Back in the old days, before the publication of Dr. Spock’s Baby and Child Care and the advent of enlightened parenthood, suburban kids who misbehaved got spankings. Country kids who acted up went to the woodshed for a whuppin’.
This was called corporal punishment. Anybody over the age of 50 remembers it well.
Disciplinary duties usually fell upon the male parent (no same-sex couples back then). On a weekday, this meant that chastisement of the malefactor would have to “wait ’til your father gets home.”
Delay was bittersweet. It made things worse by giving the victim more time to anticipate the dreaded moment, but it also raised the remote possibility of avoiding reprisal.
Dad might get home late, after the accused had gone to bed. Mom might get distracted by other motherly duties and forget to tell the Old Man. Or maybe some trick from the condemned party’s arsenal of dodges might precipitate a series of postponements until all memory of the crime had disappeared from the minds of the two avenging adults.
Pittsburgh attorney Robert Peirce must have vivid memories of childhood crime and punishment. He clearly has mastered the art of delaying tactics.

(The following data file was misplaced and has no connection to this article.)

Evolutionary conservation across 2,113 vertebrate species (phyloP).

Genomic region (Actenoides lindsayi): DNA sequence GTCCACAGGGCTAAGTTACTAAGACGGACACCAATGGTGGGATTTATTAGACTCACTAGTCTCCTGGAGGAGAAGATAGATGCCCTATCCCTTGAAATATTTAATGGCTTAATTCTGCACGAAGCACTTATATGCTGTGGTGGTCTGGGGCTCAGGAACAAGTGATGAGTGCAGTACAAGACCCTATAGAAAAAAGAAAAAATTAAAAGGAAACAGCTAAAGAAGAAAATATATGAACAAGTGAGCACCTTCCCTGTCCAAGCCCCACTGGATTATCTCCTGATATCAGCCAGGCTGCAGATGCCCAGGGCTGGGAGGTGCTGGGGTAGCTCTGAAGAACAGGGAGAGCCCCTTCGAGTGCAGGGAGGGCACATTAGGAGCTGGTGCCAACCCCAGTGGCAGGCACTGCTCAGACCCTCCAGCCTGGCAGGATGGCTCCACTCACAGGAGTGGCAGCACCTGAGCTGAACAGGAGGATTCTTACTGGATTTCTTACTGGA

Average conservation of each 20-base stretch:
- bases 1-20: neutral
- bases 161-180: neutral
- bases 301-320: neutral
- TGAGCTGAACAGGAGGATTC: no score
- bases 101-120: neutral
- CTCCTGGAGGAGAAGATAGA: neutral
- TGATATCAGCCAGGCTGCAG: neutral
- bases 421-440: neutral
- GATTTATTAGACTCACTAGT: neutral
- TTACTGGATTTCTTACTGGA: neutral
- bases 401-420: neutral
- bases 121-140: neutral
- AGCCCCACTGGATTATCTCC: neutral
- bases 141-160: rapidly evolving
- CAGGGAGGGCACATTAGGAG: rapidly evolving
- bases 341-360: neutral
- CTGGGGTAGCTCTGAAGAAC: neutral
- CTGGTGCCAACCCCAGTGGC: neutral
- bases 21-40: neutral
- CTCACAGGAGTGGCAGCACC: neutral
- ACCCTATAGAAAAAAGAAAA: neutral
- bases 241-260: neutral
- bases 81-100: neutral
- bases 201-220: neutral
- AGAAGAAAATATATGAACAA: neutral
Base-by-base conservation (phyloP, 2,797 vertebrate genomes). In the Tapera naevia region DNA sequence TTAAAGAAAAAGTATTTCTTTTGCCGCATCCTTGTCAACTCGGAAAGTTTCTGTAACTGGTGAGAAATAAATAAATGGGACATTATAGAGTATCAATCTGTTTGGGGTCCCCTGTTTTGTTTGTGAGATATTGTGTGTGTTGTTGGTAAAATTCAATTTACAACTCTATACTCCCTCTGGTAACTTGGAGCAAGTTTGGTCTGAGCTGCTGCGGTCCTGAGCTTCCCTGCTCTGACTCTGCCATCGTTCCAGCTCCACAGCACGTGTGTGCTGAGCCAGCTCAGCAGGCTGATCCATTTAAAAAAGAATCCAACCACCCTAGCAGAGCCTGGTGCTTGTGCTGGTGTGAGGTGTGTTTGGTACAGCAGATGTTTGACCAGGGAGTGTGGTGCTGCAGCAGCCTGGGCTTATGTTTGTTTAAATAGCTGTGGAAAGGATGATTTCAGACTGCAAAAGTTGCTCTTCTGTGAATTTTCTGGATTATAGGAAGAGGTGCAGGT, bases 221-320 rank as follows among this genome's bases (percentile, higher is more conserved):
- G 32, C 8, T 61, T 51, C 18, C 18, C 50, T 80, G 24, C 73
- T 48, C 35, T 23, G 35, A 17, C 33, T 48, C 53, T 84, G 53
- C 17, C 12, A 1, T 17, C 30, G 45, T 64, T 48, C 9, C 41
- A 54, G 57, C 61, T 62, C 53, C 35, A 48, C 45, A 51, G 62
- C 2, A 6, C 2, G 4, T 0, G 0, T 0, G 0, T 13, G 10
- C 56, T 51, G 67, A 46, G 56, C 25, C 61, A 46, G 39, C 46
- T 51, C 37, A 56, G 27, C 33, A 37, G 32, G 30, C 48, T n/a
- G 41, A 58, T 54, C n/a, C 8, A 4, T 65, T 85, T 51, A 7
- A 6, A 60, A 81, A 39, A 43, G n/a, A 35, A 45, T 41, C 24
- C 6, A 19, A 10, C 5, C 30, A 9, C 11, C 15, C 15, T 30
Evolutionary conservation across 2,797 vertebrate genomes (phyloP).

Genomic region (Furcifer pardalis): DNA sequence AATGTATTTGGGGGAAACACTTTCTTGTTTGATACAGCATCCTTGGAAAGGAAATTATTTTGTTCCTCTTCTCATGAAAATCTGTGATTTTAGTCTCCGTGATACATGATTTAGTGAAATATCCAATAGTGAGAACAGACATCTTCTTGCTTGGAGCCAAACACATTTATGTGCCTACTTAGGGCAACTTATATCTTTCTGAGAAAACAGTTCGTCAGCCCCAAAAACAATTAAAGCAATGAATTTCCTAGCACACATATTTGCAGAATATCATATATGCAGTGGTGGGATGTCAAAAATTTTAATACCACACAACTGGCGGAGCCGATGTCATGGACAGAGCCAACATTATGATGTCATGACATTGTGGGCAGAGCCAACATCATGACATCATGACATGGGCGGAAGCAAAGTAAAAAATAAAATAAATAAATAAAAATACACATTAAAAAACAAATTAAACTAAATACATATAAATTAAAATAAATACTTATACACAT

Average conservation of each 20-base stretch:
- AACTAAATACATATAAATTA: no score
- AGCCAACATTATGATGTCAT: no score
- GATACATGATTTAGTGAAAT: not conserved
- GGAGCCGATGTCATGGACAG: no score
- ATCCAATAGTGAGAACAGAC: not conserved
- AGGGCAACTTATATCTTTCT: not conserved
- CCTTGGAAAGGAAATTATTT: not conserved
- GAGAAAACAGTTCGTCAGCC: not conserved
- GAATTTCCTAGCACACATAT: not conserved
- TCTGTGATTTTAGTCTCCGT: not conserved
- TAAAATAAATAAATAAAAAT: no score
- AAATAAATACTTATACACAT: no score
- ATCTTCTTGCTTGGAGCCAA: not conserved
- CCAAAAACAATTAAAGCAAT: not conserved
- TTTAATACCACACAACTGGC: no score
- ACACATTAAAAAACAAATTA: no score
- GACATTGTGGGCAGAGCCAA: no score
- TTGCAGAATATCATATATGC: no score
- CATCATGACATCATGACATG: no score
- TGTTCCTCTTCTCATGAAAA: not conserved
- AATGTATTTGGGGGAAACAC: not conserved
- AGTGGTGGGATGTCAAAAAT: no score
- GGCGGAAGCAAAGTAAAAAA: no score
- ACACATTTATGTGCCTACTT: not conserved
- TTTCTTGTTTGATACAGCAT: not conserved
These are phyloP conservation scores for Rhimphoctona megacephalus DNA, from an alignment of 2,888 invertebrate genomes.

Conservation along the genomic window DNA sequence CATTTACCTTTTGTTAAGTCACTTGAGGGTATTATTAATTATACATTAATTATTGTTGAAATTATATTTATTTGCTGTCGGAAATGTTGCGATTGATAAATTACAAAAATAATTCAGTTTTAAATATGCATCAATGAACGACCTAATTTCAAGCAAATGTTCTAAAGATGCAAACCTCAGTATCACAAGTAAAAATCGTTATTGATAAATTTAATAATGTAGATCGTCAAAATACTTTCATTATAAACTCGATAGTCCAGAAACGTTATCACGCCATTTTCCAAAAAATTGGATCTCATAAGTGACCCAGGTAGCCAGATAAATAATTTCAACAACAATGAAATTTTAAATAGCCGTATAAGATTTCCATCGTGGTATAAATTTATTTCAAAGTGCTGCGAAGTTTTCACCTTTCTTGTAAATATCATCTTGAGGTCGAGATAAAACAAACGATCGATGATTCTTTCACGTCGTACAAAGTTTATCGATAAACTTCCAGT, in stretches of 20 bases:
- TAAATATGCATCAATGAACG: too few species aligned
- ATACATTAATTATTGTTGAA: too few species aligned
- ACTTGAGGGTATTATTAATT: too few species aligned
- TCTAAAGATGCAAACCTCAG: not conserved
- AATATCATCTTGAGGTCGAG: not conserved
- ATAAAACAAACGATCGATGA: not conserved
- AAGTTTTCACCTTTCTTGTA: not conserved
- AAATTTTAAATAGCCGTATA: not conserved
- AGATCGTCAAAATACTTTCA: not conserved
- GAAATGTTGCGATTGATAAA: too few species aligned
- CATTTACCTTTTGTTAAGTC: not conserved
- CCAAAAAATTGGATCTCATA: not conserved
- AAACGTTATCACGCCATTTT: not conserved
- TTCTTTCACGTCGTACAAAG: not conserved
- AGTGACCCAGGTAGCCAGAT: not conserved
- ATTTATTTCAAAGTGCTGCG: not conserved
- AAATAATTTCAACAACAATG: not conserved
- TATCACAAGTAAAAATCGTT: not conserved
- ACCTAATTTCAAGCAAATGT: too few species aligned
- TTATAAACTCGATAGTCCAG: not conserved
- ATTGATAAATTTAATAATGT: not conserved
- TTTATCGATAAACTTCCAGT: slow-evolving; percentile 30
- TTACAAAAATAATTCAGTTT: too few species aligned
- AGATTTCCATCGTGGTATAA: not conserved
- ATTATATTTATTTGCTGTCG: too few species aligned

Unfortunately for Peirce, the punishment he hopes to avoid looks inevitable.
Two years ago, the U.S. Fourth Circuit Court of Appeals reinstated a fraud case filed against Peirce’s firm by CSX Transportation. The suit charges that Peirce and his associates schemed “to deliberately fabricate and prosecute objectively unreasonable, false, and fraudulent asbestos claims against CSX.”
Peirce is doing his best to delay the denouement of the case, but so far, his tactics aren’t working.
U.S. District Judge Frederick Stamp recently affirmed a lower magistrate’s order denying Peirce’s motion to compel CSX to reveal the amount of attorney fees spent in its defense against Peirce’s suits. That information will be required only if a verdict is rendered in CSX’s favor.
Be patient, Peirce, you’ll just have to wait ’til the Old Man gets home.